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John James Fay Jr. (June 8, 1927 – October 28, 2003) was an American schoolteacher turned Democratic Party politician who served on the Middlesex County Board of Chosen Freeholders and represented the 19th Legislative District in the New Jersey General Assembly from 1968 to 1974 and the New Jersey Senate from 1974 to 1978. As State Senator he was an advocate for the elderly in nursing homes and boarding houses, creating the post of Office of the Ombudsman for the Institutionalized Elderly within the New Jersey Department of the Public Advocate and serving as the first ombudsman in the post after losing a re-election bid in 1977.

Fay was born on June 8, 1927 in Elizabeth, New Jersey, where he graduated from St. Patrick High School. He enlisted in the United States Navy where he served as part of an Underwater Demolition Team. After completing his military service, Fay attended Seton Hall University where he majored in political history and science, and earned both a bachelor's and a master's. He taught history and economics at Linden High School for 20 years, starting in 1958.[1]

His first elected office was on the Woodbridge Township council, where he served from 1964 to 1966. He was elected in 1966 to serve on the Middlesex County Board of Chosen Freeholders. Fay was elected to the New Jersey General Assembly in 1968 and became a member of the New Jersey Senate in 1974.[1]

Fay drafted legislation that created the Office of the Ombudsman for the Institutionalized Elderly within the New Jersey Department of the Public Advocate, which is responsible for investing claims of abuse of those over age 60 in long-term care facilities.[1][2] In the 1977 Democratic primaries, Laurence S. Weiss defeated Fay, and went on to win election.[3] After Fay left office Governor Brendan Byrne named him in 1978 as the office's first ombudsman, a position he held until 1984.[1] Other legislation Fay sponsored included campaign finance reform and farmland preservation.[1] The New York Times posted its regrets at his departure from the Senate, calling him "a man of sardonic wit and considerable erudition".[4] After a fire in a home for the elderly in Bradley Beach killed 23 on July 26, 1980, advocated on behalf of new legislation to protect the residents of boarding and rooming houses.[1]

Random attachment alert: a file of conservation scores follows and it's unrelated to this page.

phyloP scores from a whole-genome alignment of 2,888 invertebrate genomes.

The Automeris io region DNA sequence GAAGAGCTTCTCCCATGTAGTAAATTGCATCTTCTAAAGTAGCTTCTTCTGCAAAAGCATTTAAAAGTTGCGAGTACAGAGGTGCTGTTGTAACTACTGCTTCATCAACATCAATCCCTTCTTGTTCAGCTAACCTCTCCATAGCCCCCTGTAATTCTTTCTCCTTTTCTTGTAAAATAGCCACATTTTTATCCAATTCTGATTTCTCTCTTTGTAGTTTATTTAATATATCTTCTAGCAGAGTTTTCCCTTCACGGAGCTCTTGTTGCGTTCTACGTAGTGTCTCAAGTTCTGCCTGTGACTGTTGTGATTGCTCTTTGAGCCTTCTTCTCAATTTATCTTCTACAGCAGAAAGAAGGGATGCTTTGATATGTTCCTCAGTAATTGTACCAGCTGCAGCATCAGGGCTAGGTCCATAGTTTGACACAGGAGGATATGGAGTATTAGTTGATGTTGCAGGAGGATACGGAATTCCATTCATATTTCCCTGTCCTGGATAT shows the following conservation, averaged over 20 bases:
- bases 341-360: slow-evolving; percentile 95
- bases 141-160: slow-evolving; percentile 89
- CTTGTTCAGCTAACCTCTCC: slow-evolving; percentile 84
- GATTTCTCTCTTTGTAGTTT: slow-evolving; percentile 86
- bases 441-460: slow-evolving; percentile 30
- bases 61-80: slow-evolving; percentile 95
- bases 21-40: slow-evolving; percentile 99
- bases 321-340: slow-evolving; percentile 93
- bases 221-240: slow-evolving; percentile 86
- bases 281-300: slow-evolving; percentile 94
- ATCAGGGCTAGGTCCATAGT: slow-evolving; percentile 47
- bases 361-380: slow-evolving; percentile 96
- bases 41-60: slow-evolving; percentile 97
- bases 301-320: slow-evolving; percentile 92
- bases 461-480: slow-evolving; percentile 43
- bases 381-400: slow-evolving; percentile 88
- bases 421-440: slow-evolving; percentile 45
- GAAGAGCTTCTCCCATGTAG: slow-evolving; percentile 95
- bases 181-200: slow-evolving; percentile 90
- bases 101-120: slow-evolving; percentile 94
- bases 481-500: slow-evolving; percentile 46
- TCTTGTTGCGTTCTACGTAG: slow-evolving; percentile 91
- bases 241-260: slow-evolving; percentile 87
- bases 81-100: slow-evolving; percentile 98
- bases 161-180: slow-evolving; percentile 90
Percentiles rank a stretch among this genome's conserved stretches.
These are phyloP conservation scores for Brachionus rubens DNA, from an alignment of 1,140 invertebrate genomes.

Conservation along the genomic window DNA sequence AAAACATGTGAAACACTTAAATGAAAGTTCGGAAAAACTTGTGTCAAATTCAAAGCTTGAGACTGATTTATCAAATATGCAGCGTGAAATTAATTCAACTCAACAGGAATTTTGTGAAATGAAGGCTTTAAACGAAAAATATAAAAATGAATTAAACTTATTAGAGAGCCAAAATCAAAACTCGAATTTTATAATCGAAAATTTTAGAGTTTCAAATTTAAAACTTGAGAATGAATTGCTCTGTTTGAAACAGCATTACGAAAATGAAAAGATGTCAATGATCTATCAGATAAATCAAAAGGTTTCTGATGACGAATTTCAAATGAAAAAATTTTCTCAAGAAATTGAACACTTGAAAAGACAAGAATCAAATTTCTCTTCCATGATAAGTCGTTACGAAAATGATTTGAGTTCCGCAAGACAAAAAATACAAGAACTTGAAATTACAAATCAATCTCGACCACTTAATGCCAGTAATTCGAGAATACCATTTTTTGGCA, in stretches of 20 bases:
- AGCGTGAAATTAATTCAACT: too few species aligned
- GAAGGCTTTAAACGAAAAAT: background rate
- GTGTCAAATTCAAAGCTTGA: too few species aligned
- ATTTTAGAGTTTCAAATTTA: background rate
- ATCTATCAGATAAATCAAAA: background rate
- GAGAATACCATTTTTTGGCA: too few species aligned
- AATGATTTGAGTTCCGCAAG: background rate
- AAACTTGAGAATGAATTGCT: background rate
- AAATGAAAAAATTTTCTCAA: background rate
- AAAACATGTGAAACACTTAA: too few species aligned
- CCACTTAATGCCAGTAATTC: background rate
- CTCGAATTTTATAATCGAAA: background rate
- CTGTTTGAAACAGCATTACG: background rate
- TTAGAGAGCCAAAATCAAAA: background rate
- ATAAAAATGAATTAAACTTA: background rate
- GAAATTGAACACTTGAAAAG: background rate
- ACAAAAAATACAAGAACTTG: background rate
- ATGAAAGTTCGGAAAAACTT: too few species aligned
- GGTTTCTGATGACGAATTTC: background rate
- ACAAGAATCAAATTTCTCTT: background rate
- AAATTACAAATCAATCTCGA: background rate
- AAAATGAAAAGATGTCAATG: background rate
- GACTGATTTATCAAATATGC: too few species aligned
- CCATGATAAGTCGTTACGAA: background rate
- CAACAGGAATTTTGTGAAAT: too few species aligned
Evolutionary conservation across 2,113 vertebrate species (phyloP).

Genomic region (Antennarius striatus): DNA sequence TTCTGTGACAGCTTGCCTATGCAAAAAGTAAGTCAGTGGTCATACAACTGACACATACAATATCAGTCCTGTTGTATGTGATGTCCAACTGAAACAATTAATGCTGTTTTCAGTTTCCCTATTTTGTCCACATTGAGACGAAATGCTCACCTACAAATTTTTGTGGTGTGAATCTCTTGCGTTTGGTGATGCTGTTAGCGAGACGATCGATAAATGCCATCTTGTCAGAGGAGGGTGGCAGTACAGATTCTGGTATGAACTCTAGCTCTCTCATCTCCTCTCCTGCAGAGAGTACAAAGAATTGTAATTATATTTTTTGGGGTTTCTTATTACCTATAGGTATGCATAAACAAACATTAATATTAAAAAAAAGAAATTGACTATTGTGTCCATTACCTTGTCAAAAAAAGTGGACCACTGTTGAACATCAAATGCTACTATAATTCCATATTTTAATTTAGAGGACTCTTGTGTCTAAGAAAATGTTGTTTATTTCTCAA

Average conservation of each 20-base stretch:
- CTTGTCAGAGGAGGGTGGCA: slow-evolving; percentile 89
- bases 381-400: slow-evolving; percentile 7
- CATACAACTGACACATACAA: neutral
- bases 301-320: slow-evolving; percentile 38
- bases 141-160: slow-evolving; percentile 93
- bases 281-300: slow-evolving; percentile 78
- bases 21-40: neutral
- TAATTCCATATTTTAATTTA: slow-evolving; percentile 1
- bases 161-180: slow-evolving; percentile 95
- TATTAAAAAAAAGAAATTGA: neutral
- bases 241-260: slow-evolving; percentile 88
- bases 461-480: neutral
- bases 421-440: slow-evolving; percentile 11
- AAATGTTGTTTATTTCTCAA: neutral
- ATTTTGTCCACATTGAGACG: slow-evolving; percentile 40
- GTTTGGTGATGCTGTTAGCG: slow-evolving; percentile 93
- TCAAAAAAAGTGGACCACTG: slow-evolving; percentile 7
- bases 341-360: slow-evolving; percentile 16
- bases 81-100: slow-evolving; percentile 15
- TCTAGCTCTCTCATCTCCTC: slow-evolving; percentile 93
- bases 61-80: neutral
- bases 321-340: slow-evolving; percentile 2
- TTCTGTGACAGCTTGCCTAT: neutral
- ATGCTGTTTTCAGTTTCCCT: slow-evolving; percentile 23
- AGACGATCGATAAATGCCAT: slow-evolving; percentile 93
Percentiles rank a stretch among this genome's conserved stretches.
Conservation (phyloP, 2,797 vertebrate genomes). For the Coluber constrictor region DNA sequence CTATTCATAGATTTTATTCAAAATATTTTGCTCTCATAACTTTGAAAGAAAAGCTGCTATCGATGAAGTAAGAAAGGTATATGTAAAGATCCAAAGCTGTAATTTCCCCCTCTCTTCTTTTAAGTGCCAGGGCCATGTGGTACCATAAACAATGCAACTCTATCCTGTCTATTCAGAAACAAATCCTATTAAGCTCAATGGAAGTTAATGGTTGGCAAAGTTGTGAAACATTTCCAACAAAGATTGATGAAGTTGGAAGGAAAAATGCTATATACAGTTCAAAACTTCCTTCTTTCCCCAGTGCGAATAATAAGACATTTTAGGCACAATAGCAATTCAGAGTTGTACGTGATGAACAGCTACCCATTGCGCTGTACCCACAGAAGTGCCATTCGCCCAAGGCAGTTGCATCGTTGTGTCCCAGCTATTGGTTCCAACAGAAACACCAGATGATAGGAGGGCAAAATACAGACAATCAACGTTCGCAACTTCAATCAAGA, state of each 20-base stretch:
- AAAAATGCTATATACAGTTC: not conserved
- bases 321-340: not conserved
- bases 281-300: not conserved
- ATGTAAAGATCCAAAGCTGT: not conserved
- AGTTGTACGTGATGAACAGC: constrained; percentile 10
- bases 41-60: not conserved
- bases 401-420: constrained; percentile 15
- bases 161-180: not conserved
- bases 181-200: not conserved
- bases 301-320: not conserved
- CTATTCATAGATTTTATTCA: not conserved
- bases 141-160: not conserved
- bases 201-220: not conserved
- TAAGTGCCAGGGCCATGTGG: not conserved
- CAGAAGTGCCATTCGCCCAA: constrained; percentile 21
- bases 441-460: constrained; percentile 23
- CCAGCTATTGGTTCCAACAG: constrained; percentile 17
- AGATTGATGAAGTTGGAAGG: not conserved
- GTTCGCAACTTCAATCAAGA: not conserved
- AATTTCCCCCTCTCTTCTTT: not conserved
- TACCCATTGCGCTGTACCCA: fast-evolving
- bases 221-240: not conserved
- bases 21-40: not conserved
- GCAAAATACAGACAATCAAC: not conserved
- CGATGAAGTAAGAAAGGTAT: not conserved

Fay served as a mentor to Jim McGreevey, who would later serve in the Assembly and State Senate before becoming Governor of New Jersey.[1] After Fay's death, McGreevey recalled him as "a tremendous friend, a role model, a mentor, a statesman... a person of uncommon decency, integrity and courage."[5]

Fay died at age 76 on October 28, 2003, of pancreatic cancer. He was survived by his wife, Carol Brown.[1]

Woodbridge Township awards the John J. Fay Jr. Civic Award for dedicated public service on an annual basis, an award named in his memory, to residents who have served in elected or appointed office and served the community as a volunteer.[6]

References[edit | edit source]

  1. 1.0 1.1 1.2 1.3 1.4 1.5 1.6 1.7 Martin, Douglas. "John J. Fay Jr., 76, Ombudsman For the Elderly of New Jersey", The New York Times, October 29, 2003. Accessed July 7, 2010.
  2. Office of the Ombudsman for the Institutionalized Elderly Archived 2010-07-02 at the Wayback Machine., New Jersey Department of the Public Advocate. Accessed July 7, 2010.
  3. Waggoner, Walter H. "G.O.P. Faces Aggressive Challenge In Central Jersey Assembly Race", The New York Times, October 14, 1977. Accessed July 7, 2010.
  4. Waldron, Martin. "Legislature: Familiar Faces Go", The New York Times, June 12, 1977. Accessed July 7, 2010.
  5. via Associated Press. "John J. Fay Jr., Politician", Newsday, October 29, 2003. Accessed July 7, 2010.
  6. Hagerty, John R. "Woodbridge Council Names Former Assemblyman Ernie Oros as 2009 Leader", Courier News (New Jersey), May 11, 2009. Accessed July 7, 2010.

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